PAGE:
Forcing “development” or “progress” on tribal people does not make them happier or healthier. In fact, the effects are disastrous. The most important factor by far for tribal peoples’ well-being is whether their land rights are respected.
Tribes & campaigns
The Uncontacted Indians of Brazil
At risk of extinction from disease and land loss
In the depths of the Amazon rainforest in Brazil live tribes who have no contact with the outside world.
Illegal loggers and cattle ranchers are invading their land and bringing disease. They won’t survive unless this stops.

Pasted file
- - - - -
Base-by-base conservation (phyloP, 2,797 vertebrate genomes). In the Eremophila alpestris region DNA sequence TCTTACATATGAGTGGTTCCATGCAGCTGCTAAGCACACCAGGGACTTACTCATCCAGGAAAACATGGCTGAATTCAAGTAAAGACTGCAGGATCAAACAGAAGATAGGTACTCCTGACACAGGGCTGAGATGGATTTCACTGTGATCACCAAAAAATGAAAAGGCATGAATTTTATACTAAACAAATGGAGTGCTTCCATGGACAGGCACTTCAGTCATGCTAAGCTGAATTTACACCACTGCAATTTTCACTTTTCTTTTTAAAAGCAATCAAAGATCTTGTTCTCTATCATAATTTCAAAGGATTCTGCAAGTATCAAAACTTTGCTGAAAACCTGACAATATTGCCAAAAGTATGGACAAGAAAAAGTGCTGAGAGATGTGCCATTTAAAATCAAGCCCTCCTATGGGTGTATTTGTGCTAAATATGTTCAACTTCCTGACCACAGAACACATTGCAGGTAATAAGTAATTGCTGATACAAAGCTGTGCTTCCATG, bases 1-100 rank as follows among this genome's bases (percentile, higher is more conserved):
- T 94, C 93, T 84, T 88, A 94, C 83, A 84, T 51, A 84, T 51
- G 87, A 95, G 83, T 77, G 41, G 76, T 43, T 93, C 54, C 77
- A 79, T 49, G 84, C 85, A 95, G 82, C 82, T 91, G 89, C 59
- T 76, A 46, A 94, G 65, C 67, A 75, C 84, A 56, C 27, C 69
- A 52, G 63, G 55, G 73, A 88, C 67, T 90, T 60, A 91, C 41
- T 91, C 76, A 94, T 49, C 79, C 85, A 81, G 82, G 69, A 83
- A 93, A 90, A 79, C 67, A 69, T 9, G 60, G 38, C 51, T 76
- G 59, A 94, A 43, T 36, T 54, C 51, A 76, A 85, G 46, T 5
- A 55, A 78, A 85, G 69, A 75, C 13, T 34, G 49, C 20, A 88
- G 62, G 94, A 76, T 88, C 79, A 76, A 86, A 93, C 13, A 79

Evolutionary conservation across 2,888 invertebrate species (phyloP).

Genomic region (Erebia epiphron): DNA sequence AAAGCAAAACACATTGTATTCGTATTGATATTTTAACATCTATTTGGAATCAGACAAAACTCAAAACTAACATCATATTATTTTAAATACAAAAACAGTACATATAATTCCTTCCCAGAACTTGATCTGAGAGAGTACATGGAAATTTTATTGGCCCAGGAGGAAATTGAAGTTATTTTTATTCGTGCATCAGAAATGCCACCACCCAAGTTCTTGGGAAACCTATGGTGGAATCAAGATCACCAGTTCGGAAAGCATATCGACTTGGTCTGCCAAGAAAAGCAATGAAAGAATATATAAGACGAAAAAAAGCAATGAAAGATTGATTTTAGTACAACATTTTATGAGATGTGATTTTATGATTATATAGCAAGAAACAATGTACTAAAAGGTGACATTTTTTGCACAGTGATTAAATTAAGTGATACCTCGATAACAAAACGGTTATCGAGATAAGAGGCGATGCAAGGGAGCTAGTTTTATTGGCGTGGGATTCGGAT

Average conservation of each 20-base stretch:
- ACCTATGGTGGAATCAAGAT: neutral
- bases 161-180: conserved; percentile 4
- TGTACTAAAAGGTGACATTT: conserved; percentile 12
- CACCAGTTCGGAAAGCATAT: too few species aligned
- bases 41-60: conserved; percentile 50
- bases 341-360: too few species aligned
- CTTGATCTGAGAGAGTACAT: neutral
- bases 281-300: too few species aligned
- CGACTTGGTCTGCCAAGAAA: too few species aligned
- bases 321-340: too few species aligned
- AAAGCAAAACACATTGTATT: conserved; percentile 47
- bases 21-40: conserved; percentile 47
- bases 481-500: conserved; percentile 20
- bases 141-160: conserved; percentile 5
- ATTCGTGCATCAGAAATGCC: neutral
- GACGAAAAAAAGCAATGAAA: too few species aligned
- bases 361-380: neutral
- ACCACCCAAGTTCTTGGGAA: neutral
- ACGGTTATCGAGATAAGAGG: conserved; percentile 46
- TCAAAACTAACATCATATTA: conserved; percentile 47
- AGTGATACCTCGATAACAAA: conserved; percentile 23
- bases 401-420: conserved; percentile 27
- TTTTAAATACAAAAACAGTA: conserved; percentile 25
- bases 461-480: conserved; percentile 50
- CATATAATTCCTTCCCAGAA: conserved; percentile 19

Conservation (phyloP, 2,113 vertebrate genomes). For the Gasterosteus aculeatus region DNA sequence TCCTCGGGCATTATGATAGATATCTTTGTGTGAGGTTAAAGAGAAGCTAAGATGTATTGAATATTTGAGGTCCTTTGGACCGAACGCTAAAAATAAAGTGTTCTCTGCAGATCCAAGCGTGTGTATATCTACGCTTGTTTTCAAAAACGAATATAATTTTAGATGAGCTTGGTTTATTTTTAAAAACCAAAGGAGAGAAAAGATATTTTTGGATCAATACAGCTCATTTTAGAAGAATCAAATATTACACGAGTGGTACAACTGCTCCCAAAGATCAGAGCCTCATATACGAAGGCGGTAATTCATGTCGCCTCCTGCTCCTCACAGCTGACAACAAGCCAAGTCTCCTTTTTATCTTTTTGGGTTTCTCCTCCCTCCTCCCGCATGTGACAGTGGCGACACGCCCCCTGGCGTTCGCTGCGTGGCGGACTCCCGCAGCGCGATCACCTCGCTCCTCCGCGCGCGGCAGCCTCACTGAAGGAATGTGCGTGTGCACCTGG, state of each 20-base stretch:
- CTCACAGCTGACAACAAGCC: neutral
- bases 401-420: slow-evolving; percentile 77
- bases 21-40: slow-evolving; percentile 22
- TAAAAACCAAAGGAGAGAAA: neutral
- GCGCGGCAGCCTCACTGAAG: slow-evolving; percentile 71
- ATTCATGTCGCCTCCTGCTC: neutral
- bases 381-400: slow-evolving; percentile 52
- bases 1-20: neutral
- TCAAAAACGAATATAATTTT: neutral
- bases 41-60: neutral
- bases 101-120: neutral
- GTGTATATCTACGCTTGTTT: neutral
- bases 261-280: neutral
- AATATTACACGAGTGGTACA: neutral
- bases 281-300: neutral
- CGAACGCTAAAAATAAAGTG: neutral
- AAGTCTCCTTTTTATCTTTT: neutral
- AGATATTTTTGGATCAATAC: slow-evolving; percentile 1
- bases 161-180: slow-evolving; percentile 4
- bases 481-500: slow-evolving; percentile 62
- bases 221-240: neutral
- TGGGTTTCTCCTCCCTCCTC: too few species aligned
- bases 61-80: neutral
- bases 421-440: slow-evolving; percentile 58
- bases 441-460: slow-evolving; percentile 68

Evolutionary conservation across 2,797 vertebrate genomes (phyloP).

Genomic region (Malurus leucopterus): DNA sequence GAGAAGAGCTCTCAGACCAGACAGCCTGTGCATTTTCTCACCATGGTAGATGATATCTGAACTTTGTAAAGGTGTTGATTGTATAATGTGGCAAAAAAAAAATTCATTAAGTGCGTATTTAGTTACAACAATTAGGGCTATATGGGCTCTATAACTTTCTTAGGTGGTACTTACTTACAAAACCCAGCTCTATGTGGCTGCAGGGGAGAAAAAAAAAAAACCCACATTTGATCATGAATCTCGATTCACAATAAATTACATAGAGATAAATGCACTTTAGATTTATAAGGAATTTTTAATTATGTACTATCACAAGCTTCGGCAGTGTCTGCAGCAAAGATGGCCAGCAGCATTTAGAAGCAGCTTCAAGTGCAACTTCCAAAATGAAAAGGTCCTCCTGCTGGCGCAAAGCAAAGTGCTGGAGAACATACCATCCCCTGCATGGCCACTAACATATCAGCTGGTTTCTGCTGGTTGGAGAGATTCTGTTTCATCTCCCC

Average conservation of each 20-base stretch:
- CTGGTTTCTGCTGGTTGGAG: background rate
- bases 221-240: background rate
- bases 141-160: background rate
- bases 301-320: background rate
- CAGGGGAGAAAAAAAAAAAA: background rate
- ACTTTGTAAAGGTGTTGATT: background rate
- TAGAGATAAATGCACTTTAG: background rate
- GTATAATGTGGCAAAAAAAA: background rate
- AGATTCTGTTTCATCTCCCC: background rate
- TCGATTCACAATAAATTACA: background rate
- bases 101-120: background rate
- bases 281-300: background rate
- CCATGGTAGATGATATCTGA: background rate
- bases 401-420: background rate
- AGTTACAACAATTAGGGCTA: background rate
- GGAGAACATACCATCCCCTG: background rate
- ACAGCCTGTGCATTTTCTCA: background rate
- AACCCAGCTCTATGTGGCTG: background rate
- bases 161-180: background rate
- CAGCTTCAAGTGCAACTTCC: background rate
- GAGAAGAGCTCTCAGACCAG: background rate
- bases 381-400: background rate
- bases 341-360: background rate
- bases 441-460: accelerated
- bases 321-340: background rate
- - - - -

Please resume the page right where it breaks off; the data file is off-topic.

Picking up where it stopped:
The world’s threatened tribal peoples
150 million tribal people live in more than 60 countries across the world Although their land ownership rights are recognized in international law, they are not properly respected anywhere
As well as working on specific cases around the world, Survival campaigns on issues which face tribal peoples everywhere.
There you go! takes a radical new approach to 'development' and its impact on indigenous peoples, using illustrations and wry humour to deliver its message.
Over 100 tribes around the world choose to reject contact with outsiders. They are the most vulnerable peoples on the planet. This is their story.
ILO 169 is the only international law for tribal peoples. It will become the world’s benchmark when more governments agree to it.
No tribes. No Nature. No future.
The global movement to end the conservation con.
How some writers are pushing the view that tribal people are particularly violent.